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A big part of disaster recovery is copying data and storing it away from the main data center. But where should one squirrel that second data center where it will be both safe and readily accessible? In other words, how far away is far enough? It is, by all accounts, a tricky question.
The question of how far is far enough arose after 9/11 when a significant area of Manhattan was shut down as a result of the horrendous terrorist attack on the World Trade Center buildings. Some estimates show as many as 18,000 businesses were affected. All of the recovery vendor sites were filled to capacity said Ginnie Stouffer, vice president of Consulting at IDC Partners.
Shortly thereafter, the question on appropriate distance was raised by The Security and Exchange Commission, The Federal Reserve and The Office of the Comptroller. They produced a 2003 position paper, Interagency Paper on Sound Practices to Strengthen the Resilience of the U.S. Financial System, that "suggested that 200 miles would be appropriate between the primary and secondary sites, said Stouffer. But even that suggestion comes under question.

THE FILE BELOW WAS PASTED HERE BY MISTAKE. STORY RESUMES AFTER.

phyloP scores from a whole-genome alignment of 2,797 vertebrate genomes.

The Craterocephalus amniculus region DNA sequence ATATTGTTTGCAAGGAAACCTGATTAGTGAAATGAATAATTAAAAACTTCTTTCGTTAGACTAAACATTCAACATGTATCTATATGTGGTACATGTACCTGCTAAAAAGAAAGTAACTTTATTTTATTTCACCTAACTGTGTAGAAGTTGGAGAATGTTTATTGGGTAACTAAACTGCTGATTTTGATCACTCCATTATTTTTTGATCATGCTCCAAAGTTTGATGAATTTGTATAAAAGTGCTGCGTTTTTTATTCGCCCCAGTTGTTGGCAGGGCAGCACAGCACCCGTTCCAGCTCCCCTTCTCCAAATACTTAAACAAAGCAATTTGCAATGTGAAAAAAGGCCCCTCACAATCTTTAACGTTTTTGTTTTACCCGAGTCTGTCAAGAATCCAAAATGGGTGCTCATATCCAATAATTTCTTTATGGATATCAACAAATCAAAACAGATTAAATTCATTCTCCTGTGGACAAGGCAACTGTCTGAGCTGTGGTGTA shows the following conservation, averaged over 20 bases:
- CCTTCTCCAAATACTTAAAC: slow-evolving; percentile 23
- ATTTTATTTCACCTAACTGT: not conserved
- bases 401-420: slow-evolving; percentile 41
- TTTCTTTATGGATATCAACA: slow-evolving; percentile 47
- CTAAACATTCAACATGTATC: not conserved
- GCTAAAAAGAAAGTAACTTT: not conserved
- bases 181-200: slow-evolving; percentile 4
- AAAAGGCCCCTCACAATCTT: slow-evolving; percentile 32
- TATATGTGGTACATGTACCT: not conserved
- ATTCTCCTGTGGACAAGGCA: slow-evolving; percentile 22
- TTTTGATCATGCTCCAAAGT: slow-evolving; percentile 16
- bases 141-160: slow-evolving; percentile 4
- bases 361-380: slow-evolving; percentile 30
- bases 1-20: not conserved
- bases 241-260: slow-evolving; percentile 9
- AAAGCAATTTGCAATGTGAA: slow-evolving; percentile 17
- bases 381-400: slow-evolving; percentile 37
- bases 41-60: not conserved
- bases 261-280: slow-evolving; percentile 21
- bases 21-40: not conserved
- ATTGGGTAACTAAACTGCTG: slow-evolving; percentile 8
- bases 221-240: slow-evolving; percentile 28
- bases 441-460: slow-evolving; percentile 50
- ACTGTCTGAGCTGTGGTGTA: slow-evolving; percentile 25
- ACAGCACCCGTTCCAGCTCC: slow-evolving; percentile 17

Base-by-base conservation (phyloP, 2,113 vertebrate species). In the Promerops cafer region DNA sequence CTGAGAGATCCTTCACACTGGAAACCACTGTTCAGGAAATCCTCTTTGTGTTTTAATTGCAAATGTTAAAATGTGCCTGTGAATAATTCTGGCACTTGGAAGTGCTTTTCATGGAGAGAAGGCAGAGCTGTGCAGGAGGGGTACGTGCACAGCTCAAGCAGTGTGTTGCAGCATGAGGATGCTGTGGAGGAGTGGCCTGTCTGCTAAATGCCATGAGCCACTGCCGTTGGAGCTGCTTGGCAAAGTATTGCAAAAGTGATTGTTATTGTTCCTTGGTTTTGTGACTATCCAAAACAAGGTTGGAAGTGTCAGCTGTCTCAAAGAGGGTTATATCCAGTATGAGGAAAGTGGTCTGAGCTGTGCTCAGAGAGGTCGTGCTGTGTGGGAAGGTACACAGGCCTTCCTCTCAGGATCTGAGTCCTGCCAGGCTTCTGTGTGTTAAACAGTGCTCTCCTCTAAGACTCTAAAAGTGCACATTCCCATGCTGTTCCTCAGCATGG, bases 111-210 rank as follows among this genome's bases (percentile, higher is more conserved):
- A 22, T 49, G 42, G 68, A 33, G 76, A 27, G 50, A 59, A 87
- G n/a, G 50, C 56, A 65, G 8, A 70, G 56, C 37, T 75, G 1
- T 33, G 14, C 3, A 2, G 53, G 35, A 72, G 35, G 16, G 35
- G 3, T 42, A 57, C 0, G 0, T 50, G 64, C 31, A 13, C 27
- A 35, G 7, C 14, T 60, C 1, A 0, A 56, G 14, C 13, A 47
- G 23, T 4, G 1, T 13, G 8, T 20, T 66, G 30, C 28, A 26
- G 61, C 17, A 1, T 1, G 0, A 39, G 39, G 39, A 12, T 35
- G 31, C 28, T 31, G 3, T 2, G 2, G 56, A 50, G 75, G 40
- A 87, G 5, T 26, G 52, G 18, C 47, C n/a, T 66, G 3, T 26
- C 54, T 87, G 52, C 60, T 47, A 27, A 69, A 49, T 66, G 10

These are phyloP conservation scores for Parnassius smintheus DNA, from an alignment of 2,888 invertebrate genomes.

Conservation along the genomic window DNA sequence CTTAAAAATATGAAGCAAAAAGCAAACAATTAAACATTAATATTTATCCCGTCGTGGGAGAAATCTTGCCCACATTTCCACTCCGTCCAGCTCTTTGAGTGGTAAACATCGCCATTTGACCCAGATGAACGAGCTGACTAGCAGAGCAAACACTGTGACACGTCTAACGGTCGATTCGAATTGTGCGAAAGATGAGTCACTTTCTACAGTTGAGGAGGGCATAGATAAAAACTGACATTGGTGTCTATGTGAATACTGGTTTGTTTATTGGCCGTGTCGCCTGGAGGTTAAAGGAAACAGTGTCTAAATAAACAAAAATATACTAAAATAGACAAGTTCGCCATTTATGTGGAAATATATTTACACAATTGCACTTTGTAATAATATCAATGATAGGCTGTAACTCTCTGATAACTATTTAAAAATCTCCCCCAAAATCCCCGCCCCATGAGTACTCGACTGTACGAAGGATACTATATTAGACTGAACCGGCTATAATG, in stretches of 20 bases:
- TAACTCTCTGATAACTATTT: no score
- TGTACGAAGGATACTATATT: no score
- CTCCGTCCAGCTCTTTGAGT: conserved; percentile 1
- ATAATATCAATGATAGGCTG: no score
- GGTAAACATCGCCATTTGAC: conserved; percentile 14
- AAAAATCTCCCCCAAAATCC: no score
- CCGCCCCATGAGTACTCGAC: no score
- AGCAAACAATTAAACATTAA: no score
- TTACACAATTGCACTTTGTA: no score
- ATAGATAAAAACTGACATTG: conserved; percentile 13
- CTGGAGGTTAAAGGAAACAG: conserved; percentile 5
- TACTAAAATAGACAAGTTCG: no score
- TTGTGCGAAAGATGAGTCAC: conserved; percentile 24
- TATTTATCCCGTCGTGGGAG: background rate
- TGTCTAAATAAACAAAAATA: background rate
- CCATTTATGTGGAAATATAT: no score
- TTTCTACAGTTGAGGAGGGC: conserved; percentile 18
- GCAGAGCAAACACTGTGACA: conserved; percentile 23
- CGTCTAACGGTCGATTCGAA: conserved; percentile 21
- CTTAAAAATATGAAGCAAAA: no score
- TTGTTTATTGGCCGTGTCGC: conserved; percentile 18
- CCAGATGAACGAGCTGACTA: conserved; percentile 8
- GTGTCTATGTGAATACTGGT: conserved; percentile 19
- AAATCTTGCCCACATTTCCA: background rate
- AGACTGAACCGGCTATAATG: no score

A backup data center hundreds of miles away can't effectively mirror data in real time, so the risk of lost data between the last backup and the event is increased, explained Bill Ashland, founder of Disaster Game―a game that helps organizations prepare for disasters by creating highly detailed event scenarios.
Disaster recovery site placement isnt about the IT, it is about the disaster, said Matt Podowitz, executive director of Business Advisory Services at Grant Thornton. If the CEO lies awake at night worrying about the Mayan 2012 apocalypse, then the moon or Mars might be good, if impractical, choices for DR site locations. Fortunately, most business executives have a narrower and more realistic view of the disasters they want to hedge against.
Read the rest at CIO Update.